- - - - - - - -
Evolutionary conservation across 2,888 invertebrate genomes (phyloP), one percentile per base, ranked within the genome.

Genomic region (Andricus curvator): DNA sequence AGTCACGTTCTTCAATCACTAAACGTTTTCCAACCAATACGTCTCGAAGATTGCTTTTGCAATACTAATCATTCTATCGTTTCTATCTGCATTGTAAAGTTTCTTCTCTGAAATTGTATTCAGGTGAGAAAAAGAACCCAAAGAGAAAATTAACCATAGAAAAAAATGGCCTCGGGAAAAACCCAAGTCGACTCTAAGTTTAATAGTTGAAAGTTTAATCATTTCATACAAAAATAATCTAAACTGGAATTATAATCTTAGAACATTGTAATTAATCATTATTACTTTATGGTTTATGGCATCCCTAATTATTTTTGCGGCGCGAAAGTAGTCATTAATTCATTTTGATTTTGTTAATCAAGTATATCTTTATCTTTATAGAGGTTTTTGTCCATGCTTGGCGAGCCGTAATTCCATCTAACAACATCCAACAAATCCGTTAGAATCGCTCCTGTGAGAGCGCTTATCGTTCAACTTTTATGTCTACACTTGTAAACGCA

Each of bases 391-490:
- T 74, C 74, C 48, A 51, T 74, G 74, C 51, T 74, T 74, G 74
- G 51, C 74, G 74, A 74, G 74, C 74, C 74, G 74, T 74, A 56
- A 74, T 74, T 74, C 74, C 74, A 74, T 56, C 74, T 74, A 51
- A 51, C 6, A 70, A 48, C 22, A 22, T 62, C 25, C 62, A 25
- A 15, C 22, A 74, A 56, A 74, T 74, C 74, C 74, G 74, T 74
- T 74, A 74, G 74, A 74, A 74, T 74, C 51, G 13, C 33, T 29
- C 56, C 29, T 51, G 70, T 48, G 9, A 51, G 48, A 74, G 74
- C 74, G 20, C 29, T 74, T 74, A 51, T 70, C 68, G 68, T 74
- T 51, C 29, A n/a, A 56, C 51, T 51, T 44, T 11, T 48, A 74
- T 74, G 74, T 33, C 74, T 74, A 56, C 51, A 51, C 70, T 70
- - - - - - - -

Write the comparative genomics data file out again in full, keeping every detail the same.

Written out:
Evolutionary conservation across 2,888 invertebrate genomes (phyloP), one percentile per base, ranked within the genome.

Genomic region (Andricus curvator): DNA sequence AGTCACGTTCTTCAATCACTAAACGTTTTCCAACCAATACGTCTCGAAGATTGCTTTTGCAATACTAATCATTCTATCGTTTCTATCTGCATTGTAAAGTTTCTTCTCTGAAATTGTATTCAGGTGAGAAAAAGAACCCAAAGAGAAAATTAACCATAGAAAAAAATGGCCTCGGGAAAAACCCAAGTCGACTCTAAGTTTAATAGTTGAAAGTTTAATCATTTCATACAAAAATAATCTAAACTGGAATTATAATCTTAGAACATTGTAATTAATCATTATTACTTTATGGTTTATGGCATCCCTAATTATTTTTGCGGCGCGAAAGTAGTCATTAATTCATTTTGATTTTGTTAATCAAGTATATCTTTATCTTTATAGAGGTTTTTGTCCATGCTTGGCGAGCCGTAATTCCATCTAACAACATCCAACAAATCCGTTAGAATCGCTCCTGTGAGAGCGCTTATCGTTCAACTTTTATGTCTACACTTGTAAACGCA

Each of bases 391-490:
- T 74, C 74, C 48, A 51, T 74, G 74, C 51, T 74, T 74, G 74
- G 51, C 74, G 74, A 74, G 74, C 74, C 74, G 74, T 74, A 56
- A 74, T 74, T 74, C 74, C 74, A 74, T 56, C 74, T 74, A 51
- A 51, C 6, A 70, A 48, C 22, A 22, T 62, C 25, C 62, A 25
- A 15, C 22, A 74, A 56, A 74, T 74, C 74, C 74, G 74, T 74
- T 74, A 74, G 74, A 74, A 74, T 74, C 51, G 13, C 33, T 29
- C 56, C 29, T 51, G 70, T 48, G 9, A 51, G 48, A 74, G 74
- C 74, G 20, C 29, T 74, T 74, A 51, T 70, C 68, G 68, T 74
- T 51, C 29, A n/a, A 56, C 51, T 51, T 44, T 11, T 48, A 74
- T 74, G 74, T 33, C 74, T 74, A 56, C 51, A 51, C 70, T 70